The term sea change isn't a foreign concept for Melville High School's new executive principal.
From growing up in the Western Suburbs of Sydney, to teaching on the South Coast then further honing his craft at Bourke and now calling the Mid North Coast home - Andrew Ryder has been here, there and everywhere.
The move to the Far West town of Bourke was only intended as a short stay but there was opportunities aplenty.
"Before here I'd been out in Bourke for eight years, started out there in 2014 as a deputy principal and then became a principal," he told the Argus.
"I went out there for one year and that became eight pretty quickly.
"I had no inclination to head West at all, I had a mate trying to convince me to develop my career, I thought why would I ever leave my wife came out from Canada to go to university at Wollongong and we'd met down there.
"I had an opportunity go out for one week, I went out to Wilcannia and Menindee, had a look and that opened my eyes and said I'd be willing to do it and the opportunity came up at Bourke for one year.
"I stayed out there and loved it, it was a great place to raise my kids at that stage of our lives.
"My wife and two kids came out, one being 18 months and the other three and a half, but now they're older it was time for a change."
His career began at home in Campbelltown before teaching at Illawarra Sports High School.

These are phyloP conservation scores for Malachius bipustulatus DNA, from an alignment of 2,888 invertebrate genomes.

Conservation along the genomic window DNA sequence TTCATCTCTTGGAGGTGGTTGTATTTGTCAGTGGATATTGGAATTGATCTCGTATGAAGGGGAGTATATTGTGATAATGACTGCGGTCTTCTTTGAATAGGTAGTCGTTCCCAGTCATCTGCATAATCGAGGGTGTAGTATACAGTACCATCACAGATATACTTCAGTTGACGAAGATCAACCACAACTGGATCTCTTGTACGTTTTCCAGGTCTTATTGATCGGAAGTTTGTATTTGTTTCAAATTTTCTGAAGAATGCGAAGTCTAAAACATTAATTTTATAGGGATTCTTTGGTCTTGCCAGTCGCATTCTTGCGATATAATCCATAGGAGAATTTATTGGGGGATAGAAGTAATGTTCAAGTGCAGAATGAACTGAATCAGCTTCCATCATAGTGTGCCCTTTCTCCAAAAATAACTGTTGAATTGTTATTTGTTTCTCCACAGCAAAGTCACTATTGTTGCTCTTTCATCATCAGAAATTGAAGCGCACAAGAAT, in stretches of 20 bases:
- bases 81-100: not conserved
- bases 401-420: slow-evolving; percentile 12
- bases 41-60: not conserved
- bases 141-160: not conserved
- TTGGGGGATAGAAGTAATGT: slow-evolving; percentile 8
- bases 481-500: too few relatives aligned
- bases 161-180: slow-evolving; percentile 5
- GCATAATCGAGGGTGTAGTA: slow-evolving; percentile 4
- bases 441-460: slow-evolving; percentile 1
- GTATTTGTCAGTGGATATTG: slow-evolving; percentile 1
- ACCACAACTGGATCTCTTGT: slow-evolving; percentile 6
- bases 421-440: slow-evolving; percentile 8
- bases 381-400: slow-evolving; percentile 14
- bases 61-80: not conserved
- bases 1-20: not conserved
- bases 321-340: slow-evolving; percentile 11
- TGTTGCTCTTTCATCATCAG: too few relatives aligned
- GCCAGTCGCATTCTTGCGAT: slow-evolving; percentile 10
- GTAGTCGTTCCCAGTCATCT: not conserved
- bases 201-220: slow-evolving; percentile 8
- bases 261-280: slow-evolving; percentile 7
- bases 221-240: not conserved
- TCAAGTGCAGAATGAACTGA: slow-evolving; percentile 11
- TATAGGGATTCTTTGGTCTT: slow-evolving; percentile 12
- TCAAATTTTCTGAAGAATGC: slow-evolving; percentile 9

As he said, the move to Bourke was an eye-opener to the comparisons between metro and regional systems.
"That first visit, I got an appreciation for the size of the Department of Education in New South Wales, the whole scope of it, the huge range of opportunities, different students and different circumstances," he recounted.
"Probably also the inequities that exist within it.
"The opportunities that students would get in a Wollongong school is far different at Wilcannia, Bourke and Menindee.
"That was glaring and I saw an opportunity for myself to make that a bit more consistent.
"I wasn't just a university graduate, I was already an executive teacher and I could see what I could add out there."
With the population of Bourke just below 2,000 as of the last census, compared to Kempsey's 15,000+, Mr Ryder is aware of the differences he'll encounter.
"This is my eighth year as a senior executive member, this is a larger school so I'm ready for the challenge of that," he said.
"You get an understanding of those parts of the education system where you can be flexible and creative and that comes from experience and having the right people around you but also the areas of education where you have to be uncompromising and the non-negotiables of what's expected from the department, NESA and what we want too.
"Melville High School has just become a connected community school, Bourke was the same, that's a different strategy the department has and you have a license to be creative in meeting student needs and improving student outcomes.
"I've got an understanding of that strategy and the areas where you can be flexible."
The connected communities was a strategy that started in 2012 with 15 schools identified across that state where something needed to be done differently.
Bourke High School was one of those original schools with more work done at the end of last year with data conducted in terms of education, health, police, crime and socio-economics.